Edward_Jones_Dome_endzone_viewAmerican football is played on a rectangular field 120 yards (110 metres) long by 53 1/3 yards (49 metres) wide. The longer boundary lines are sidelines, while the shorter boundary lines are end lines. Near each end of the field is a goal line; they are 100 yards apart. A scoring area called an end zone extends 10 yards beyond each goal line to each end line.

Yard lines cross the field every 5 yards, and are numbered from each goal line to the 50-yard line, or midfield (similar to a typical rugby league field). Two rows of lines, known as hash marks, parallel the side lines near the middle of the field. All plays start with the ball on or between the hash marks.

At the back of each end zone are two goal posts (also called uprights) that are 18.5 feet apart(24 feet in high school). The posts are connected by a crossbar 10 feet from the ground. Successful kicks must go above the crossbar and between the uprights. (At professional, college, and some high school fields, the uprights and crossbar are attached by a curved bar to a padded post outside the field of play, to reduce the chance of players running into the supports. Many high schools, though, use an H-shaped structure located behind the endlines, allowing the structure to be used as a soccer goal as well.)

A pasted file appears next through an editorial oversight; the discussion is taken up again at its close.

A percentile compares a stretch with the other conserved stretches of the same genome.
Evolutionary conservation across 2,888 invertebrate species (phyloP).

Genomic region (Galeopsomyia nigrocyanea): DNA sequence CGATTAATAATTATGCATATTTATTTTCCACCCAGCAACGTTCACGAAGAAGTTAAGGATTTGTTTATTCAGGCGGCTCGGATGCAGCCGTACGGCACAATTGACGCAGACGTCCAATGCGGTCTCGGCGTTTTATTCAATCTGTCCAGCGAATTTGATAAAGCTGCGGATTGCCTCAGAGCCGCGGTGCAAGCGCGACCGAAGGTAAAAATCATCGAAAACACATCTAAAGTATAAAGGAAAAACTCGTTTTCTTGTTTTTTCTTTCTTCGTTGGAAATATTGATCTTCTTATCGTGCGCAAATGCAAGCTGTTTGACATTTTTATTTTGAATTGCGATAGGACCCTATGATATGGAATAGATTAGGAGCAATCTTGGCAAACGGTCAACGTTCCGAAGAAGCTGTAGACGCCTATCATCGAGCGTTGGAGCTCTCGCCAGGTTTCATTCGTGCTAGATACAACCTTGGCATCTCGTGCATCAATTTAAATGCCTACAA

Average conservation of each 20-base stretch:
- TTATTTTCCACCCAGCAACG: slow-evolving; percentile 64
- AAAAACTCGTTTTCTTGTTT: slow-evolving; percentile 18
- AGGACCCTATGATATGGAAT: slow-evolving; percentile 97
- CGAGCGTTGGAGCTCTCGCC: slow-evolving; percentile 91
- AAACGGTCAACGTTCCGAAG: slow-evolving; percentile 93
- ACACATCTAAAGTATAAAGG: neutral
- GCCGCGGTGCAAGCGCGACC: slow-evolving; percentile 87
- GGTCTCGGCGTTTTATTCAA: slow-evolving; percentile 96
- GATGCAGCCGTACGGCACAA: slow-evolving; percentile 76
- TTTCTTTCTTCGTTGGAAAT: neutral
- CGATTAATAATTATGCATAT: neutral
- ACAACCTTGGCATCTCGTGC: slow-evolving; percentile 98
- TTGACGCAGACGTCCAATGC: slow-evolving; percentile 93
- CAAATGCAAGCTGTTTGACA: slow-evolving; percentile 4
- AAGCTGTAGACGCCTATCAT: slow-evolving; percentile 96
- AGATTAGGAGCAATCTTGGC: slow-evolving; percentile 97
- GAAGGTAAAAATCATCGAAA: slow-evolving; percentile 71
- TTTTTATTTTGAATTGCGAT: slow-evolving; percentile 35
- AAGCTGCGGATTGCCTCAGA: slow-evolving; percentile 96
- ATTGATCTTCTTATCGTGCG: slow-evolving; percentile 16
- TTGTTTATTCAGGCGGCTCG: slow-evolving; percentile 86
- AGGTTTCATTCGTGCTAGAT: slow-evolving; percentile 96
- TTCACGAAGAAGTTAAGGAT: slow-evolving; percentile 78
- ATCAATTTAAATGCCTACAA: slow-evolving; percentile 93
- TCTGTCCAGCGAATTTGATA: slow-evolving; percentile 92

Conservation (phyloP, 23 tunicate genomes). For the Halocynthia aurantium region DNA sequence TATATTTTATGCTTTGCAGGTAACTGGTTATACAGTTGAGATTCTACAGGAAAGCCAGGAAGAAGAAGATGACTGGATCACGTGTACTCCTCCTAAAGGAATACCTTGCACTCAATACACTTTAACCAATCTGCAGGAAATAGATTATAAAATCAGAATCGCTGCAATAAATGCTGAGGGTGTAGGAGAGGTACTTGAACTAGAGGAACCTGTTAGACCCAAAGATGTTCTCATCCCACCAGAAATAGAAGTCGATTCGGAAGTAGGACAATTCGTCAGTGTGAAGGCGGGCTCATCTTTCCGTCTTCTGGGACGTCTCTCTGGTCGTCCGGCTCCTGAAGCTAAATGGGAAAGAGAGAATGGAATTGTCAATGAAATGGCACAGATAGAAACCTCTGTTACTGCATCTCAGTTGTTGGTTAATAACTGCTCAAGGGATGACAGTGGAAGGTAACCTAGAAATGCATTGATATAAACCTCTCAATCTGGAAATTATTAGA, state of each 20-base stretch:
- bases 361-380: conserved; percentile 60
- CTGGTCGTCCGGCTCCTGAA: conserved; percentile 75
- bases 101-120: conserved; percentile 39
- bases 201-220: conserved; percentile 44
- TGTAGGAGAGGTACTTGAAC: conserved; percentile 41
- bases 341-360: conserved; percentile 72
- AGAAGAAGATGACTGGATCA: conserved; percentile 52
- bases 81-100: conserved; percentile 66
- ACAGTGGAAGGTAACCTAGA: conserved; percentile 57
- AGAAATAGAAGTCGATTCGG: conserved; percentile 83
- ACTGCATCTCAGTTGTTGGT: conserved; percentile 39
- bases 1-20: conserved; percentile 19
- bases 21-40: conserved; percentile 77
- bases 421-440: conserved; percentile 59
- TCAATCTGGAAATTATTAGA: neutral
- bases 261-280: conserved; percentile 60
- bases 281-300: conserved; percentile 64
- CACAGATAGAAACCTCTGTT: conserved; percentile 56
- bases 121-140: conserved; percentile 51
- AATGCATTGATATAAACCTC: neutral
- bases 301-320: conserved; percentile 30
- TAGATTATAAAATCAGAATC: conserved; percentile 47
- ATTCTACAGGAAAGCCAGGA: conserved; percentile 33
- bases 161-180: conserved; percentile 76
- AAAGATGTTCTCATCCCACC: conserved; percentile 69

Each team has 11 players on the field at a time. However, teams may substitute for any or all of their players, if time allows, during the break between plays. As a result, players have very specialized roles, and almost all of the 53 players on an NFL team will play in any given game. Thus, teams are divided into three separate units: the offense, the defense and the special teams (see below). In the NFL, players’ jersey numbers are distributed according to a strict system (e.g. quarterbacks always wear between 1-19).

Image http://en.wikipedia.org/wiki/File:Edward_Jones_Dome_endzone_view.jpg

Translated and adapted from Wikipedia under GNU Free Documentation License.